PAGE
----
OpenDaylight with BGPVPN support in Neutron


2017-11-17 16:30


OpenDaylight,Open vSwitch,neutron,BGPVPN,L3,DC-GW

Blueprint on Launchpad

This spec introduces the work required for OpenDaylight configured with BGPVPN through Openstack-Ansible to enable Openstack deployments with extended L3 support.

Problem description

The support for BGPVPN is available from OpenDaylight since its Beryllium release. Openstack can make use of this feature by configuring neutron to use BGPVPN service plugin.

In addition to it, quagga/zrpcd and its dependent packages have to be installed along with OpenDaylight for configuring OpenDaylight as a BGP speaker.

Proposed change

For the configuration of OpenDaylight as a BGP speaker that integrate into deployer’s infrastructure, a new OpenStack-Ansible playbook with required ansible tasks for installing quagga and its required packages will be written. The wiring of the OpenDaylight configuration as a BGP speaker will be done inside the neutron role, which configures OpenDaylight (see playbook/role impact for details).

The initial supported distros would be CentOS and Ubuntu.


There are other bgpvpn backend drivers available with neutron like BaGPipe, OpenContrail driver and Nuage Network driver to configure the BGPVPN.

Playbook/Role impact

The new playbook will be added in OpenStack-Ansible which installs quagga and configure OpenDaylight for BGP speaker. This playbook would get executed after neutron playbook in neutron server node (in case of ha deployment, among three neutron server containers, one is chosen), because quagga just needs to get installed in one of the OpenDaylight node and run additional karaf CLI commands to make it as BGP speaker.

The proposal is to add a extra variable in neutron_plugin_base, overriding the default ODL behavior, and trigger the usage of BGPVP. When neutron_plugin_type variable set to ml2.opendaylight, neutron_plugin_base list variable having` item, then neutron server node will be installed/configured with OpenDaylight and Quagga.

Upgrade impact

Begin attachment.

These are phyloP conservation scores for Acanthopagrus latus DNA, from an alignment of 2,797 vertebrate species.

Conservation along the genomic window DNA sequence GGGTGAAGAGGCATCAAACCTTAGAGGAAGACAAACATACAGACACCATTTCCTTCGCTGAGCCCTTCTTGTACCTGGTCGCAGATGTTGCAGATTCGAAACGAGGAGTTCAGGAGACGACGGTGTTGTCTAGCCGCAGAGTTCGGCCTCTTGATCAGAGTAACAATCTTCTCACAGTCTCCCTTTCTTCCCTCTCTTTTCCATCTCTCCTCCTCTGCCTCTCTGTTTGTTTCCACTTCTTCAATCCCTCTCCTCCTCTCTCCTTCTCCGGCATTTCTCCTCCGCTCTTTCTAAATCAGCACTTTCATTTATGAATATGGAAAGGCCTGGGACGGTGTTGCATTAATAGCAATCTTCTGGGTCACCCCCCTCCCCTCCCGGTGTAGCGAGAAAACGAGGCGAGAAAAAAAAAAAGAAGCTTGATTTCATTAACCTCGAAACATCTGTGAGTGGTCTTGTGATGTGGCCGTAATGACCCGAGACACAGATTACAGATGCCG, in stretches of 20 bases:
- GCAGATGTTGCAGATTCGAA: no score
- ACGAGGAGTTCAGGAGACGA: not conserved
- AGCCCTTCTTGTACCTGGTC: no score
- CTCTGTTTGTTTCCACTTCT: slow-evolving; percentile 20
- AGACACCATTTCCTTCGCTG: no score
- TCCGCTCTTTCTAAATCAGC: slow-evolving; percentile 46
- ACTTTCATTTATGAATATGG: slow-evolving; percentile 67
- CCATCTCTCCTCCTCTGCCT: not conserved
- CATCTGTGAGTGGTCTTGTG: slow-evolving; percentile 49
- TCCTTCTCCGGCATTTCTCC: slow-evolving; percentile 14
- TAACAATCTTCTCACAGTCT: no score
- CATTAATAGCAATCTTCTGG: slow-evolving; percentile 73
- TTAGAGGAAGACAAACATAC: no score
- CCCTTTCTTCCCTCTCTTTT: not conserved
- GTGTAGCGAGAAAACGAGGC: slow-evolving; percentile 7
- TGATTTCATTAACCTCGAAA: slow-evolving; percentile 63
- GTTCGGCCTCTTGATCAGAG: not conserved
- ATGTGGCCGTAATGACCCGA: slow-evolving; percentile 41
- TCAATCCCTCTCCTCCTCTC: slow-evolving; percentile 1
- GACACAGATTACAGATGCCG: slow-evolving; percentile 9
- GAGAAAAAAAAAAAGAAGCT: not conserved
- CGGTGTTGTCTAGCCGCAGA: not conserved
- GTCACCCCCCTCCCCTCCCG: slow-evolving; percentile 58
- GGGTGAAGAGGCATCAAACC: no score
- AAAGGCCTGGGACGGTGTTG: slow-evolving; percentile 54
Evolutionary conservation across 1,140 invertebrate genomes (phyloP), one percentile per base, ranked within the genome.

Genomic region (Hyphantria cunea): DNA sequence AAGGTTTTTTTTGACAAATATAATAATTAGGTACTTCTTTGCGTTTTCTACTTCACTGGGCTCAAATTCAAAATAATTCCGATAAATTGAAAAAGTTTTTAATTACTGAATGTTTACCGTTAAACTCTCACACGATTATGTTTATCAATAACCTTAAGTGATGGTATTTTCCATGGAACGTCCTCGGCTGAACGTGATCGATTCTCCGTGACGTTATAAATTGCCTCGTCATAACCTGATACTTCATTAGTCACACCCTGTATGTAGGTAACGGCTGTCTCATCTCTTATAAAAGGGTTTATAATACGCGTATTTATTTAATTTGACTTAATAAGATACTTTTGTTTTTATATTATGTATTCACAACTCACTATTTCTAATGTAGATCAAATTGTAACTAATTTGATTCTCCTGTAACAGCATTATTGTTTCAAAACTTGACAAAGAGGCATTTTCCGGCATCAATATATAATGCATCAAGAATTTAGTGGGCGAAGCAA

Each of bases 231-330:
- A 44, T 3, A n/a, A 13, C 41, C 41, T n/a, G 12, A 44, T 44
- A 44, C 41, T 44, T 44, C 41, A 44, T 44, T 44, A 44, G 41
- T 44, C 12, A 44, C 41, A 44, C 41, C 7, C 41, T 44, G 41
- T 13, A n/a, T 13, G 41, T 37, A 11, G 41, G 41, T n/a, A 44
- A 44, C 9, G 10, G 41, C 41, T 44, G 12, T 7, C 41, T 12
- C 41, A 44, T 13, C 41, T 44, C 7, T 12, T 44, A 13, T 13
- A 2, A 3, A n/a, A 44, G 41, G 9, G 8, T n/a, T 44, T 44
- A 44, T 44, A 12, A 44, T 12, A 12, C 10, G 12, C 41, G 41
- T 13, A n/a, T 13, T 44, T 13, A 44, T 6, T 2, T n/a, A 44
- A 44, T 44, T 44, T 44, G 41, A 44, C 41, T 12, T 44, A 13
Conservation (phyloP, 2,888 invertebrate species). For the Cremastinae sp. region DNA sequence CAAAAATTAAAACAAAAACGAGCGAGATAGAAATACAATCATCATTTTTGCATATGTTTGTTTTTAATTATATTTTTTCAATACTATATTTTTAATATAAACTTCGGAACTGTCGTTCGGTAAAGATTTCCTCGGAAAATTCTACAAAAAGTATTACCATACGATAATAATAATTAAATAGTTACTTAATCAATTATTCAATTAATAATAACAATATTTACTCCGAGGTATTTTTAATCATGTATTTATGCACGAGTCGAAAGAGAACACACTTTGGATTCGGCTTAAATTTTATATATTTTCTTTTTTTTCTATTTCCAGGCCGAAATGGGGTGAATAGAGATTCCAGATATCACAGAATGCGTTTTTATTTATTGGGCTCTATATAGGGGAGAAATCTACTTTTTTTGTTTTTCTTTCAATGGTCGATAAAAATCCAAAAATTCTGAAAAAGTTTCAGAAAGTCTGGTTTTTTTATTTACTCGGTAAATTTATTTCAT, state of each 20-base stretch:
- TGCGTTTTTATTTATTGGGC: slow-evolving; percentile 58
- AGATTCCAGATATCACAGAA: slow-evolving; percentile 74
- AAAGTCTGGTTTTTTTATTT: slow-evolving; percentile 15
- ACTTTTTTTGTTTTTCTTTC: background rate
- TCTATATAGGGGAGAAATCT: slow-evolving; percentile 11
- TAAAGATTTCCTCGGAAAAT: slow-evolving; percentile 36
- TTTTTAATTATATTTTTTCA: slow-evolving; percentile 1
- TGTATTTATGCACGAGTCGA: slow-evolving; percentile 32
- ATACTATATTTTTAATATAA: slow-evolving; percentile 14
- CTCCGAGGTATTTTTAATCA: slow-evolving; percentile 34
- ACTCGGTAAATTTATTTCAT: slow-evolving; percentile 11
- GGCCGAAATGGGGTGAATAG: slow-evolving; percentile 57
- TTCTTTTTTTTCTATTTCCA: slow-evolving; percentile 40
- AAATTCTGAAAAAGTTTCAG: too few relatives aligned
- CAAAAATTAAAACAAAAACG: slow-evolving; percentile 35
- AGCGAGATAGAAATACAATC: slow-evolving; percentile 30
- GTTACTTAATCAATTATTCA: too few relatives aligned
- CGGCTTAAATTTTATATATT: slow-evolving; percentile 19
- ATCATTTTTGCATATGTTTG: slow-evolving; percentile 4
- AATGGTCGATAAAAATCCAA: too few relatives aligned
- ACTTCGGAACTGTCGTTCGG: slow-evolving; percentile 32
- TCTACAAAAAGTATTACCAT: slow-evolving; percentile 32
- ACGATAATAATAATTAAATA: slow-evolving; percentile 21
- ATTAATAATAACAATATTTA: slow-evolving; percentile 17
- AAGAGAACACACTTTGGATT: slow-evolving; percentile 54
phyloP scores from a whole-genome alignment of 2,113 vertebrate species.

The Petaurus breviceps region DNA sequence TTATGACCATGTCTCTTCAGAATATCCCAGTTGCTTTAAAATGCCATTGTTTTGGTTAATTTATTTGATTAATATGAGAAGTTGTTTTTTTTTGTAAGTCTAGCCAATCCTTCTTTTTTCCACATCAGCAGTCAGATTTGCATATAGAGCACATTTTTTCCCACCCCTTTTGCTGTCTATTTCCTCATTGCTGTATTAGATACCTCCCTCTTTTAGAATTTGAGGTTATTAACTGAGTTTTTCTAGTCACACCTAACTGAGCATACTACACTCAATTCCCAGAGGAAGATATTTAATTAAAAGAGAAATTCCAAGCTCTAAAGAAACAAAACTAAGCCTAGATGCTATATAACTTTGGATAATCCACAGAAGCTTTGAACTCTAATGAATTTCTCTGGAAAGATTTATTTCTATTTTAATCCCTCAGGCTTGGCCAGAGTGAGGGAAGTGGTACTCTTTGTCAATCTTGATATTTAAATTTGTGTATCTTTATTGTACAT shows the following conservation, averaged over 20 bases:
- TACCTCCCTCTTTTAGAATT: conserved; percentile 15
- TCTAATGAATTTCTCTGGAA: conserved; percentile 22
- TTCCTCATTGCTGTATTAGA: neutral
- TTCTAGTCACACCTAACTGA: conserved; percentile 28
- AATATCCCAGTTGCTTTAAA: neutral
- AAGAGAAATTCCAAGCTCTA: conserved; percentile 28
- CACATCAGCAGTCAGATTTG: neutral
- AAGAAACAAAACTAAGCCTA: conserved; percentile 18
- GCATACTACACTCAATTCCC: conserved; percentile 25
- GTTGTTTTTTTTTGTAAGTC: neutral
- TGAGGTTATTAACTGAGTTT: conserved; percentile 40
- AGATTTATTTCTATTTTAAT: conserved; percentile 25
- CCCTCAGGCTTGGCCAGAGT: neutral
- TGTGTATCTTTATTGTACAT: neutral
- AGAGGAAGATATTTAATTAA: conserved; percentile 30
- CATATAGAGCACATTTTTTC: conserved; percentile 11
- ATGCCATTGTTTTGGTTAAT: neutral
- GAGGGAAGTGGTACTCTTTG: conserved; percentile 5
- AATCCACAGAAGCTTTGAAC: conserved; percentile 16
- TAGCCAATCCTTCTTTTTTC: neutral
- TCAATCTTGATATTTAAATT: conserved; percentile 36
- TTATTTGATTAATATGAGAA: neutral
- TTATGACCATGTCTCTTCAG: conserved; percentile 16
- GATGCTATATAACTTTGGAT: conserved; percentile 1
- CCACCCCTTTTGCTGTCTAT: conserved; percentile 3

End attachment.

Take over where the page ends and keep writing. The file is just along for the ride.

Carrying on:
This is the first implementation of OpenDaylight with Quagga, so no upgrade concerns yet.

Security impact

Networking-bgpvpn configuration requires the setup of a username and password for northbound authentication towards OpenDaylight. The deployer should be able to configure those credentials.

Communication between the controller and the switches will not be secured by default. Using TLS to secure the communications is considered a stretch goal, and deployers need to consider this security implication, specially in production environments. For more information on secure communications between OpenDaylight and OpenvSwitch, see the References.

Performance impact

For those choosing to opt-in this deployment method, some extra packages need to be installed on the neutron server, which would make installation last a bit longer.

Extra resources are needed to run the OpenDaylight SDN controller on the system as well. However, performance in Neutron API calls should be minimum.

End user impact

End users would have a new networking and BGPVPN API available through Neutron. This would enable them to create bgpvpn scenarios (e.g. Router and Network association with BGPVPN). This will require some documentation with troubleshooting steps to verify that OpenDaylight is working properly, as well as pointers to OpenDaylight’s official documentation.

No changes to Horizon or other OpenStack components are expected.

Deployer impact

New artifacts are being deployed, namely the Karaf runtime for OpenDaylight, quagga/zrpcd, thrift and the networking-odl pip package. OpenDaylight requires around 2.5G of RAM to work properly, with OpenStack, that would need to be considered when dimensioning the host where it will run.

Also deployers need to ensure that OpenvSwitch with version >= 2.8 is deployed in all networking nodes, namely compute hosts and hosts where neutron agents are running.

Developer impact

Developers have a new playbook to maintain, whose scope is very reduced and not in the path of all deployments.

Developer impact is very low, all tasks for BGPVPN deployment will be optional and can be ignored. The tasks won’t be skipped, but instead no host will be matched for the new playbooks. This way, if we put the playbook on the path for every developer/deployer, the impact will be minimum.


There are no dependencies



Primary assignee:

Periyasamy Palanisamy (epalper) Dimitrios Markou (mardim)

Work items

  1. Add new playbook for installing/configuring quagga/zrpcd

  2. Task to configure ODL as a BGP speaker

  3. Make neutron role to get configured with OpenDaylight BGPVPN driver

  4. Create a new test and verify that it passes

  5. Document the new functionality


As a replacement of Neutron backend, this new scenario should provide the same capabilities of existing backends, so existing tests should be run.

A test specific for OpenDaylight can also be implemented, in the same way as there are currently tests for Calico or DragonFlow.

Documentation impact

The new scenario OpenDaylight+BGPVPN will be documented, explaining the configuration parameters required to deploy it.


OpenDaylight scenario with OpenStack-Ansible

packaging and installing quagga/zrpcd packages

BGP peering with OpenDaylight

Enabling BGPVPN mechanism driver at neutron